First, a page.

Returning to the music

We’ve missed live music. Living in central Ohio we’ve enjoyed an embarrassment of riches, both venues and artists, a vibrant entertainment culture that goes back decades. Between the WuFlu nonsense and a nomadic life that never seemed to put us in the right place at the right time, however, it’s been a long time since we’ve been to a show.

That’ll change this week.

In a couple of days Deb and I will make a rare trip into downtown Columbus for Kentucky’s own Dillon Carmichael at The Bluestone. We saw him there several years ago, the up-and-coming country artist’s first-ever gig as a headliner, after catching his act a time or two at Squeek’s Bar & Grill.

The Bluestone, which occupies the historic First Baptist Church building on East Broad Street, has become our favorite concert venue. From ambience to acoustics it’s the perfect environment for live music. A friend of ours (and a longtime member of the Squeek’s Family) runs the joint, and he and his staff do create a special atmosphere for artists and patrons alike.

Next weekend we’ll be at Squeek’s Bar & Grill for one of our favorites — Ray Scott. We’ve seen this veteran indie artist at least a half-dozen times and he always puts on a great show.

What’s more, his kind of music is our kind of music. Real soundtrack stuff.

As for Squeek’s, there’s nothing quite like it — intimate and appreciative, warm and personal. It’s earned quite a reputation with artists over the years as a place that must be played. They’re drawn to it — and return often — for reasons that become obvious to the rest of us after seeing a show there.

Deb and I will have to get our fill of live music while we’re still here because — and this may surprise you — entertainment options are fewer and farther between near where we’ll be living.

It looks like Mountain Home (about 30 minutes away) offers a few possibilities. Otherwise, I think we’d be looking at Branson, Missouri (an hour) or Springfield, Missouri (two hours) to get our fix. Town festivals and block parties are common, so we’ll keep our eyes peeled for those.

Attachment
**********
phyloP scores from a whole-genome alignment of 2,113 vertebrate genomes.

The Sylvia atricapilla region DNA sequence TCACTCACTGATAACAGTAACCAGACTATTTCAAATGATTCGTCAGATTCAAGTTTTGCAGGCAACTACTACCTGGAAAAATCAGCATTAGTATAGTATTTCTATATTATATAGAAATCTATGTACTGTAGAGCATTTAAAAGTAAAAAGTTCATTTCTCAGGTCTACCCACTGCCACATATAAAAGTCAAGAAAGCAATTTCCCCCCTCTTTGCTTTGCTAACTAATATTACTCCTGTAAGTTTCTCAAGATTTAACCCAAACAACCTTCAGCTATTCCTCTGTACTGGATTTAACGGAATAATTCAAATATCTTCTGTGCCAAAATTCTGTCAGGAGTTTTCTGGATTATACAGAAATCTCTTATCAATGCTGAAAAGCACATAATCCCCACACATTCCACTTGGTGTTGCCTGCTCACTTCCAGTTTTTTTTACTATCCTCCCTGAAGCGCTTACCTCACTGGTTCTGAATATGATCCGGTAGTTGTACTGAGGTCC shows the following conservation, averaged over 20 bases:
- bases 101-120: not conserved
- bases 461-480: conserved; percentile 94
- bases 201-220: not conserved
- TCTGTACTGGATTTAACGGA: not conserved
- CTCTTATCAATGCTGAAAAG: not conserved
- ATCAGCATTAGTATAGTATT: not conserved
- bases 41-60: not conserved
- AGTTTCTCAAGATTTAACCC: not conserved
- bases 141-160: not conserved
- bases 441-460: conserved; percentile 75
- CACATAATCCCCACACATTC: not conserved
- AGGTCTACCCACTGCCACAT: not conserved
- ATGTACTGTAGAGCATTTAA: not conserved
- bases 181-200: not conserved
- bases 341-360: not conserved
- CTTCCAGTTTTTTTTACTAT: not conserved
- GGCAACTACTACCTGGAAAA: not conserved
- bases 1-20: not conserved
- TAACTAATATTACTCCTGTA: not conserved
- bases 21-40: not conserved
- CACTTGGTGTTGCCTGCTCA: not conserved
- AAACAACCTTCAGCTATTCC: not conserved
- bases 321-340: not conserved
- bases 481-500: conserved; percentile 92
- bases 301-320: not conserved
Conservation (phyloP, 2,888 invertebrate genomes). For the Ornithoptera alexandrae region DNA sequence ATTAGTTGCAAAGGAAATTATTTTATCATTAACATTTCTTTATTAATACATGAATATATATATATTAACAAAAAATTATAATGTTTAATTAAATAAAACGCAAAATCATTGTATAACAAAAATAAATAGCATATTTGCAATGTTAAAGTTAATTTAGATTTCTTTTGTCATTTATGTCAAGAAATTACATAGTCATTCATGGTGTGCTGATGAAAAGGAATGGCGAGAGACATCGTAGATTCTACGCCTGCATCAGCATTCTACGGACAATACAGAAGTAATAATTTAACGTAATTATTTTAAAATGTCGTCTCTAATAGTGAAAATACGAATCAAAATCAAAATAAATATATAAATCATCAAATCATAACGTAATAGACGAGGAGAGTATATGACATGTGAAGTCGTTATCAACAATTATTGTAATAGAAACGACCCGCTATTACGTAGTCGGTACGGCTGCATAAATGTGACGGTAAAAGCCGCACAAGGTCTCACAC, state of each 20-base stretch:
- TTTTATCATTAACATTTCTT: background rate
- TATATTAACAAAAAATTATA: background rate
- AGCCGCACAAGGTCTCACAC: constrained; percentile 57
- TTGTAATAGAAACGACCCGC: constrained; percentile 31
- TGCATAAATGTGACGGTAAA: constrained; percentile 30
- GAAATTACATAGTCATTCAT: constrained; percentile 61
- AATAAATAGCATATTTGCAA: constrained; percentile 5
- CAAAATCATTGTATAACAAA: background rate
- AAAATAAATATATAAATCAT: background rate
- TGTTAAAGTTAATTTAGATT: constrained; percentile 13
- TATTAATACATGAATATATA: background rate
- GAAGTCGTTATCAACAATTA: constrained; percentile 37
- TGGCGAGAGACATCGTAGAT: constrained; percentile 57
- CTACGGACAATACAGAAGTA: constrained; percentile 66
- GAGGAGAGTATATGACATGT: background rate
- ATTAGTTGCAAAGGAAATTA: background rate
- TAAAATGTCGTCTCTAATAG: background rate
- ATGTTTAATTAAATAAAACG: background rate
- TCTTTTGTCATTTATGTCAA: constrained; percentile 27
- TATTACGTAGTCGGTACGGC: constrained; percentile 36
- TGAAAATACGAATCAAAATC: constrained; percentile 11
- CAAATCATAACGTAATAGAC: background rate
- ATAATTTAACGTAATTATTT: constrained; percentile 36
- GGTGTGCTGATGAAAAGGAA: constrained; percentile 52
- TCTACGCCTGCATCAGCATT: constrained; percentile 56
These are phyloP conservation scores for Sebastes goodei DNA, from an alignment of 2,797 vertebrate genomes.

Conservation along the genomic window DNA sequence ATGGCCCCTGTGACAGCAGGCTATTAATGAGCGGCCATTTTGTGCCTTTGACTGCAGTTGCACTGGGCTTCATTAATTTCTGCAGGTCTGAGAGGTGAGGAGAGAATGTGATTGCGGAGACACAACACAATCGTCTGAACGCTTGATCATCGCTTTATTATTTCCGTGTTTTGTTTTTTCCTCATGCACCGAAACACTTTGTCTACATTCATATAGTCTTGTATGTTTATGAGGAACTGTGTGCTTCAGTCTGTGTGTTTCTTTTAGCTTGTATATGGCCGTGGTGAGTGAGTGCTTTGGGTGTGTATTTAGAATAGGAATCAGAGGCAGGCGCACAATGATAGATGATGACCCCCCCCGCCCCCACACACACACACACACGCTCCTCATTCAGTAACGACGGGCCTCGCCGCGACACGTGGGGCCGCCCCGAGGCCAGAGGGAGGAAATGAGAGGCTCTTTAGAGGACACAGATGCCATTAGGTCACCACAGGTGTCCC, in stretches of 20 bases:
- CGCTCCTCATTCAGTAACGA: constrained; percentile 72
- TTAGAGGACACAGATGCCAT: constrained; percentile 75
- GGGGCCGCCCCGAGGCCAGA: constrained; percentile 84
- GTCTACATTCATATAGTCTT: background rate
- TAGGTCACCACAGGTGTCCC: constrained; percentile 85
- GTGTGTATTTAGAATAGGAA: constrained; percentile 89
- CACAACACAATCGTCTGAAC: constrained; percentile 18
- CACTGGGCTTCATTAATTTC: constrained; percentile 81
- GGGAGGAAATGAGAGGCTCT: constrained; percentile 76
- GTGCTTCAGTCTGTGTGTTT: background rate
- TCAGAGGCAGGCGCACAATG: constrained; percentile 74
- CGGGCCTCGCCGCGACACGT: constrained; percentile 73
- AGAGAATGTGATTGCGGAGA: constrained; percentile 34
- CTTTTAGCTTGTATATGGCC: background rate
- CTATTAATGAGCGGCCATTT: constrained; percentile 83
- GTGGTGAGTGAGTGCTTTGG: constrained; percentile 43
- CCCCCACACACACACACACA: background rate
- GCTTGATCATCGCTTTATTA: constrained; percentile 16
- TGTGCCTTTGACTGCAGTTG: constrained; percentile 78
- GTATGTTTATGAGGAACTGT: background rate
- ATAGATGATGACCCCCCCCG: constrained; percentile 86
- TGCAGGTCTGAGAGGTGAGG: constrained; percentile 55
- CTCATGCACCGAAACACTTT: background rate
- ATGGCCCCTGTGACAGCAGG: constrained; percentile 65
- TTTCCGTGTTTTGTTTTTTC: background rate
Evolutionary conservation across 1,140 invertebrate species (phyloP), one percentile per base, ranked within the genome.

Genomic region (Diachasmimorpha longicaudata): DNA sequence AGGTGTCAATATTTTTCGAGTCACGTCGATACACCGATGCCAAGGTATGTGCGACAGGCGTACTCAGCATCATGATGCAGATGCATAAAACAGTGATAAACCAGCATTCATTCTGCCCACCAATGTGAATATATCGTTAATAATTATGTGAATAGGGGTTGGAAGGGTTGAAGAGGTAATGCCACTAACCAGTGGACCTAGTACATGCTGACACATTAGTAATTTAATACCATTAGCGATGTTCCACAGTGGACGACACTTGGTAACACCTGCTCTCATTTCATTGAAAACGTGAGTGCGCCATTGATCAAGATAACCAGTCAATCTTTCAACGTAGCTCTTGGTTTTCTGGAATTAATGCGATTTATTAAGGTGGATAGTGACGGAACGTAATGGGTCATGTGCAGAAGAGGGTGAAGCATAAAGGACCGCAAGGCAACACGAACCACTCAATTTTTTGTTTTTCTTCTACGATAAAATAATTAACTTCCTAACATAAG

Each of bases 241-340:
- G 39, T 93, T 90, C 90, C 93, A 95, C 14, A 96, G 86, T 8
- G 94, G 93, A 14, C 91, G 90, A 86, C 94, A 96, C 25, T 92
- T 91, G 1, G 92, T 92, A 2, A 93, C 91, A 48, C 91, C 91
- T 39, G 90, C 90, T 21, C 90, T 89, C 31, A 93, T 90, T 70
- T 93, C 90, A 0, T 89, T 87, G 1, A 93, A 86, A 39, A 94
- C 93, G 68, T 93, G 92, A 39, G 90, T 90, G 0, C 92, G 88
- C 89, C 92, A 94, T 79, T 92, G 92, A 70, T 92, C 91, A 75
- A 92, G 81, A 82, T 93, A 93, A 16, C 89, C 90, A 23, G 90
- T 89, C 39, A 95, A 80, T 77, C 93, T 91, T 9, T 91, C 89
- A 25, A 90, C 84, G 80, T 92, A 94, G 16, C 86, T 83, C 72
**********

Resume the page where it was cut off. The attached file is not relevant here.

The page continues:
Incidentally, Deb’s cousin predicts that we’ll love our new life on The Mountain so much that we won’t feel a strong urge to leave for musical entertainment. He may well be right about that.

The current occupant of the Oval Office isn’t mentally fit for the job he holds. He’s infirmed, and everyone (with a functioning brain) knows it. If you haven’t figured that out by now, you probably shouldn’t operate power tools, drive or breed.

He’s always been rash and he’s always been slimy. (Ask anyone in Washington.) He’s notorious for his gaffes, a predisposition now compounded by senile dementia.

His destructive, anti-American policies aren’t a surprise, all part of the whole elections-have-consequences package. We’ve now reached a point, however, at which he can’t be relied on to avoid random blurts that are inarguably dangerous — like telling the world that America may use chemical agents, or jeopardizing national security, or revealing classified information, or advocating for “regime change.”

He’s done all of that just in the last few days. Even his handlers behind the curtain are unnerved by his fuckups — they got their “empty vessel,” sure, but despite medicating him heavily before every appearance they can’t control him. Time after time they have to prop him up, wind him up, program him with a corrective script and hope he doesn’t fuck up again.

Much is being made of the “cheat sheet” he unconsciously displayed at yesterday’s press briefing. Bringing notes to the podium isn’t a sin — presidents do that. Their press secretaries do that. Virtually all public speakers do it. In my professional life I provided talking points for my spokespersons and I’ve used notes myself.

The real problem is being clumsy, detached and unaware, waving the script around so that cameras can get a clear shot of it. It shows (or, in this case, magnifies) weakness, same as when he says things like, “I’m going to get in trouble with staff if I don’t do this the right way.”

There have been rumblings (some louder than others) about invoking the 25th Amendment, §4, removing the current occupant of the Oval Office. There’s ample justification for that now, and we’re presented with more cause every day.

If you believe that’s a good idea, though, ask yourself: If America shouldn’t suffer another 34 months of Daffy, do you really think we’d be better off with Chuckles in charge?

Take care of yourselves, Patriots. Stay calm. Stay sharp. Stay free.

#WiseUp #LibertyOrDeath

#LetsGoBrandon #FJB